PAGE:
AMD has stolen the headlines with its Zen 3-powered Ryzen 5000 series processors that will come to market on November 5, but not to be left out of the hype, Intel is now sharing more details about its competing Rocket Lake processors that will arrive in the first quarter of 2021.
Intel's Rocket Lake processors are among the industry's worst-kept secrets, with plenty of information already having come to the surface. Intel's new press release verifies much of what we already knew, such as Rocket Lake's planned double-digit increase in instruction per cycle (IPC) throughput. That's a much-needed advance in the face of AMD's Ryzen 5000 processors, which feature a 19% increase in IPC. The increased IPC benefits all aspects of performance and power consumption for both Intel and AMD, impacting everything from professional applications to gaming.
Intel also bumped the memory clock speeds up to DDR4-3200, a nice increase over the current DDR4-2933 supported with Comet Lake processors. That increased data transfer rate may play a role in the higher IPC, too.
Intel also confirmed that Rocket Lake tops out at eight cores and 16 threads, which is a step back in core counts from Intel's current Comet Lake processors that top out at ten cores. That means the company will lean on the improved IPC and possibly clock speed enhancements to take on AMD's core-heavy Ryzen processors that top out at 16 cores for the mainstream desktop. Intel also lists a 125W TDP and (250W under boost) for the chip it used to provide its vague performance predictions.
Intel finally confirmed one tidbit that wasn't entirely clear: The new chips feature the Cypress Cove architecture, Intel's first new microarchitecture for the desktop PC since Skylake arrived back in 2015. Intel says this new architecture is based on Ice Lake's 'Sunny Cove' architecture and also comes with the same performant 12th-gen Intel Xe LP graphics engine found in the Tiger Lake processors.
It's notable that while the chips come with a new microarchitecture, they still purportedly leverage Intel's 14nm process (Intel didn't clarify in the materials). We know that the Cypress Cove microarchitecture hasn't made an appearance in Intel's roadmaps, so the branding is likely meant to indicate that the design is a back-ported version of the Sunny Cove cores found in Ice Lake processors. "Back-porting" is a method that allows Intel to take a new design built on a smaller process node, in this case 10nm, and etch it on an older, larger node (in this case 14nm).
Rocket Lake also marks Intel's first desktop PC chips that support the PCIe 4.0 interface, a needed addition that comes two long years after AMD led the industry with the first PC chips to support the interface. Intel also reworked the internal PCIe subsystem to accommodate a x4 direct connection (the chips now support 20 lanes), with the 'extra' four lanes being rumored to be a direct connection from the CPU to NVMe storage.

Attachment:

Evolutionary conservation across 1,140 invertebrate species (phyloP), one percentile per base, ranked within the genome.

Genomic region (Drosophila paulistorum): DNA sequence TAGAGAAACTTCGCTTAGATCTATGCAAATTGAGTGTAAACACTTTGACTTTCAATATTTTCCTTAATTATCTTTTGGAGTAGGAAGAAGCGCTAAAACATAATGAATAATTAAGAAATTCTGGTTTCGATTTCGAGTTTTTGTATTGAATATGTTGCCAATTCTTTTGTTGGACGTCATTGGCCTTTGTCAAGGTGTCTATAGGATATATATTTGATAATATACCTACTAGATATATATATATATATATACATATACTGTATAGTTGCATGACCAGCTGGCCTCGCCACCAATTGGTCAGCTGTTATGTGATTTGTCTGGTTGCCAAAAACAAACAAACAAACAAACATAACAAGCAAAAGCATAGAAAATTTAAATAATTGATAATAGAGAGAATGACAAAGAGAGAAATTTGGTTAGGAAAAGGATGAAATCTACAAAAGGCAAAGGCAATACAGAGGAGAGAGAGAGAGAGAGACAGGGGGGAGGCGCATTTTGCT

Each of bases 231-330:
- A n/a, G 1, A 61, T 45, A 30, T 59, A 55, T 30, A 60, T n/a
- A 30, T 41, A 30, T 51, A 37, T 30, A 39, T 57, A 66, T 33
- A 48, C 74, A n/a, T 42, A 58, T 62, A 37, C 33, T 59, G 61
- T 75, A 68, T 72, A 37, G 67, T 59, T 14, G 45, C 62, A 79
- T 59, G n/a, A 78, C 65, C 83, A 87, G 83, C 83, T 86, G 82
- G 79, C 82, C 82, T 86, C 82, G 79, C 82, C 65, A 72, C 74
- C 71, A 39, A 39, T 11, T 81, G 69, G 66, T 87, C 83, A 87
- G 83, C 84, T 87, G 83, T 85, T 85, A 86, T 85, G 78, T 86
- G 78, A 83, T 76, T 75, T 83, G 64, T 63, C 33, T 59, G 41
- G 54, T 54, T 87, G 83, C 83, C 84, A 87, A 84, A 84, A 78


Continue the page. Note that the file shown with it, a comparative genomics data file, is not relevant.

- New Cypress Cove architecture featuring Ice Lake Core architecture and Tiger Lake Graphics architecture.
- Double-digit percentage IPC performance improvement
- Better gen-on-gen performance
- Up to 20 CPU Pcie 4.0 lanes
- Intel UHD graphics featuring Intel Xe Graphics architecture
- Intel Quick Sync video, offering better video transcoding and hardware acceleration for the latest codecs
- New overclocking features for more flexible tuning performance
- Intel Deep Learning Boost and VNNI support
The chips drop into 500-series motherboards, and we expect them to work with existing 400-series motherboards as well. However, we can expect a new wave of 500-series motherboards to arrive at the launch.
Intel also touted support for its Deep Learning Boost (DLBoost) and VNNI features, which require support for AVX-512 instructions. Thus, Intel has confirmed support for AVX-512 with Rocket Lake, and both DLBoost and VNNI will enhance performance in workloads that leverage AI algorithms. Intel has been fostering the software ecosystem to better take advantage of the explosive performance benefits. Adobe's recent suite of updates is a prime example of the improvements we can expect as AI becomes more broadly adopted for PC workloads.
Enthusiasts can also look forward to new undefined overclocking features, which would be helpful as Intel's overclocking headroom, while shrinking, still tends to be a big advantage over AMD's chips.
Intel also added new features to the graphics engine, with new HEVC, VP9, and SCC encoders that support up to 4K60 12b and hardware-accelerated AV1 support for 4K60 10b. Keep your eye on AV1; this seems to be the looming industry standard. Intel also touts the increased display resolution, with now stretches up to three screens at 4K60 or two screens at 5K60.
Intel says the chips will come to market in the first quarter of 2021, which means we'll likely see them sometime in April of next year, ceding the lucrative holiday shopping season to AMD's Ryzen 5000 processors.